NEW YORK: 'We are a long way from justice as a dominant condition in the word,' stated former United States Attorney General, Ramsey Clark, at the Kashmir Peace Conference 2015 held in New York on 7 December. Nearly 88 years old and evidently frail, Ramsey Clark has spent his lifetime as a lawyer campaigning for human rights. Born and educated in Texas, he served in the Justice Department in both the John F. Kennedy and Lyndon B. Johnson administrations, before becoming Attorney General under Johnson from 1967-69.
A longstanding opponent of the death penalty, I first met him a decade later, in 1978, when he came to Pakistan to meet General Zia-ul Haq, Pakistan's military ruler, to request him not to uphold the death sentence against former Prime Minister Zulfikar Ali Bhutto in the event Bhutto's appeal in the Supreme Court of Pakistan failed. As we know, the former Attorney General's plea fell on deaf ears and Zulfikar Ali Bhutto, aged 51, was executed on 4 April 1979. Those days now seem a lifetime ago.
Since then Ramsey Clark's achievements include a litany of activities, some controversial, like founding the 2002 movement to impeach President George W. Bush or his role in the defence of Iraq's Saddam Hussein at his trial before the Iraqi Special Tribunal.
Clark was also one of the founding members of the protest organisation, Act Now to Stop War and End Racism (ANSWER). As the recipient of the 1992 Gandhi Peace Award as well as the Peace Abbey Courage of Conscience Award for his commitment to civil rights, the hallmark of his career has been attempting to secure justice in troublespots throughout the world.
Speaking in New York about the situation in the disputed state of Jammu and Kashmir, he had evidently lost none of the forthright manner which, at times, has ruffled both conservative and liberal public opinion in the United States.
Describing Kashmir as 'a place of beauty caught in geography and history that makes the possibility of general peace and prosperity a challenge, not only for its people but also for its neighbours,' he said that if peace could be achieved, Kashmir could be 'a symbol for the world.' But, he cautioned, how does a world 'full of ambition and too many hands possessing the capacity for total destruction' achieve such a goal? 'We don't like to think about it but we still spend billions of dollars on how to kill millions of people where hunger and sickness could be eradicated. We know better but we obscure our knowledge, because the truth hurts, it hurts to know the existence of poverty and suffering.'
When trying to bring the situation in Jammu and Kashmir to the attention of the American people, Mr Clark conceded that the average American's knowledge about Kashmir was 'less than negligible' and that when hearing the name 'Kashmir' they were more likely to think of a 'bouquet of soap' rather than the disputed state. 'We're busy and it's a big world and everybody has their own problems and needs and wants.' But, he said, knowing about the suffering and needs of others 'is essential to peace on earth.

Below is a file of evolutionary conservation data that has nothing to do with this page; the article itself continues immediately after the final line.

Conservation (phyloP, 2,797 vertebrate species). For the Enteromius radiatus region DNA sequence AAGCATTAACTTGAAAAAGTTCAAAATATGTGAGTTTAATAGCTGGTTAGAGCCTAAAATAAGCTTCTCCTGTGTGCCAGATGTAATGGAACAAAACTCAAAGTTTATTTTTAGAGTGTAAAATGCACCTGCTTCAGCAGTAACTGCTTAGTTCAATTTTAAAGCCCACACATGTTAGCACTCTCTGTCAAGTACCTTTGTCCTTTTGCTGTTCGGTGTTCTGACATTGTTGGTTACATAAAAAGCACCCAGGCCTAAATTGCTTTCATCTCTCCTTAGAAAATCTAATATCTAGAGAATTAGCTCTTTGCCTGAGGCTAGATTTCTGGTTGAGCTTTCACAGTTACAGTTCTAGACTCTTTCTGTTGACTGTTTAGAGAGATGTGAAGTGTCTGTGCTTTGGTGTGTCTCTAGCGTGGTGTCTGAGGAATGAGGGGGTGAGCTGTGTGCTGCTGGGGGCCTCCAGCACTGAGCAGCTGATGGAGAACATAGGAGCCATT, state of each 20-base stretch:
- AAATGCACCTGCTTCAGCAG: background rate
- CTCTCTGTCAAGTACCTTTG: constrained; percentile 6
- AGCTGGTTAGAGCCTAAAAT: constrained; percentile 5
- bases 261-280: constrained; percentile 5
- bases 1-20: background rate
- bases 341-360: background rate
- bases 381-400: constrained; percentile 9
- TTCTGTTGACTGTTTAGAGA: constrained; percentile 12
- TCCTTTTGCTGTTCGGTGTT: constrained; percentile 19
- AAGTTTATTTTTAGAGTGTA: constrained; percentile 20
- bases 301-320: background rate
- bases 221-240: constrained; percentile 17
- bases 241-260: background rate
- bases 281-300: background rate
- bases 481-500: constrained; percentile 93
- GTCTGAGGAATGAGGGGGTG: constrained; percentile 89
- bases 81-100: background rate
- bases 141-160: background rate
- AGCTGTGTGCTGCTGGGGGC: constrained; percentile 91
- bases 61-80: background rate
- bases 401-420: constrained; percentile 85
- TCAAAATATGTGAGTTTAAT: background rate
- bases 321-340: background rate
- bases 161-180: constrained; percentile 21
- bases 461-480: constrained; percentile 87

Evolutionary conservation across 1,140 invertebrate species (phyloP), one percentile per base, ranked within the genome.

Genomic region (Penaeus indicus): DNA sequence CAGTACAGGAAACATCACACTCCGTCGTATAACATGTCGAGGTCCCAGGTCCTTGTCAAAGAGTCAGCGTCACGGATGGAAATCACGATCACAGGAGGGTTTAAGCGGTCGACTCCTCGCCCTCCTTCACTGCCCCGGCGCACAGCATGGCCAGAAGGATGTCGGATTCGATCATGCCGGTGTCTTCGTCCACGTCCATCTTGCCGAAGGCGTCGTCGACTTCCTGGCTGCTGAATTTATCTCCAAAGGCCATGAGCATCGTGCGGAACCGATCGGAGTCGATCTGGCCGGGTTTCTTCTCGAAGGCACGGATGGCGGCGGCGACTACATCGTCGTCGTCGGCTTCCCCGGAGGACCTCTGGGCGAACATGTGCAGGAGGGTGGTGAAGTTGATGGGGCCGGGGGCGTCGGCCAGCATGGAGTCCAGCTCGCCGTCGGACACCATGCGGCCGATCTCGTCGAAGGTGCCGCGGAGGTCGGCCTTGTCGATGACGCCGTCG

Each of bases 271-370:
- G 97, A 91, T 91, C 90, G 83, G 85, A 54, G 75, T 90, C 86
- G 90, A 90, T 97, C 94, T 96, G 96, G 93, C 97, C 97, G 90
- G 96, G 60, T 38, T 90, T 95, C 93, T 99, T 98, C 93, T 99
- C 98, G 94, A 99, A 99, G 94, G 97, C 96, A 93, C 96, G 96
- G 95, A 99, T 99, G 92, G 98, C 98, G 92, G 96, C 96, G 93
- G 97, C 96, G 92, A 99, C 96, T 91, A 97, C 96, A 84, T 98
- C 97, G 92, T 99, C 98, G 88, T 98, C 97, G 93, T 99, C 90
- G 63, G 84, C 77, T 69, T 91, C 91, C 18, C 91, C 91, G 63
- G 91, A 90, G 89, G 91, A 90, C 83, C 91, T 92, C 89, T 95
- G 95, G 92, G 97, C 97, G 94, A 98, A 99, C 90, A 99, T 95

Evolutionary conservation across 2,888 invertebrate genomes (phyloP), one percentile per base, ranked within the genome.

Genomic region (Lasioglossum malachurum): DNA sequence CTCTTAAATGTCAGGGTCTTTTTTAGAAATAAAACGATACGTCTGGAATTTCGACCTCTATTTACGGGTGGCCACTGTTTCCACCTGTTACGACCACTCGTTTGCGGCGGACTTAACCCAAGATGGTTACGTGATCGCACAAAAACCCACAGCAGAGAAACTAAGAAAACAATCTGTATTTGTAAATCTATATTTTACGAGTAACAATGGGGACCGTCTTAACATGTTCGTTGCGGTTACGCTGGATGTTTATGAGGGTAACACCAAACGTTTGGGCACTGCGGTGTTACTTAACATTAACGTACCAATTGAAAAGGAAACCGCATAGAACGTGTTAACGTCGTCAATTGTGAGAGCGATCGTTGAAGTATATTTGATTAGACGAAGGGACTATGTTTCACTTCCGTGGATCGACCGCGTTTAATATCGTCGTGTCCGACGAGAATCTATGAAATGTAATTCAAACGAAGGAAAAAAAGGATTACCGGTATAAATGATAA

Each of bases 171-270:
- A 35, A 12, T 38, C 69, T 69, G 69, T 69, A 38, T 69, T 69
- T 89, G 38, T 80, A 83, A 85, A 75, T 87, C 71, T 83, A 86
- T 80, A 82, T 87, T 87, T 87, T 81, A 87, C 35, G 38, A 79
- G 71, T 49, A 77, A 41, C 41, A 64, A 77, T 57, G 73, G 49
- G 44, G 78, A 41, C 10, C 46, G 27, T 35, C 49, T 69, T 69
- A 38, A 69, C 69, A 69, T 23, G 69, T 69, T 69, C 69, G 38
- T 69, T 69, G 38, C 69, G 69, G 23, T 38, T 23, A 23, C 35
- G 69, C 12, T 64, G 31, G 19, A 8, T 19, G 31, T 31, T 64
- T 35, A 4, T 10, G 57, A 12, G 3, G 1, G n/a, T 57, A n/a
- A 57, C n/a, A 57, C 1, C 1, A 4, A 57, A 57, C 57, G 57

Kashmir remains in the mind as a lovely sounding place that few have ever visited, which means that we have a real challenge in terms of education.' Observing that the human rights of others were also a most important component in bringing peace, he said that 'peace in Kashmir and a resolution of the conflict would be a major element of peace in the region.' When questioned on the role of the United Nations, which, ever since the resolutions passed by the Security Council and the United Nations Commission for India and Pakistan (UNCIP) in 1948 and 1949, has had the disputed state on its agenda, he described how the ability to focus on the real needs of the population was overshadowed by the special interests 'of those who control the representation of power that guides the United Nations.'
As Ramsey Clark walked slowly out of the conference room, I did not think I would see him again, so 'dilapidated'- to use his own description of his physical condition - was he. But his resolve is undimmed. Before leaving, he had assured his audience: 'I am with you in heart and spirit. Give me a call and I will see do what I can.'
Be part of Open Journalism
At Kashmir Observer we pride ourselves for being open, honest and unbiased. If you have noticed we haven’t put up a paywall unlike many news organisations, – as we want to keep our journalism open. We believe journalism should be open, fearless and unbiased. Open information helps with informed decisions.
Journalism takes a lot of time, money and hard work to produce, despite all the hardships we still do it, because we believe our perspective matters – because it might well be your perspective, too. Today more people are reading Kashmir Observer than ever, but only a handful are paying and advertising revenues across the media industry is falling fast.
If everyone who reads our reporting, helps to support it, our future would be much more secure and we will be able to keep our and your perspective going. So if we may ask, we ask your help in keeping the Kashmir Observer’s journalism fair and square.Support Our Journalism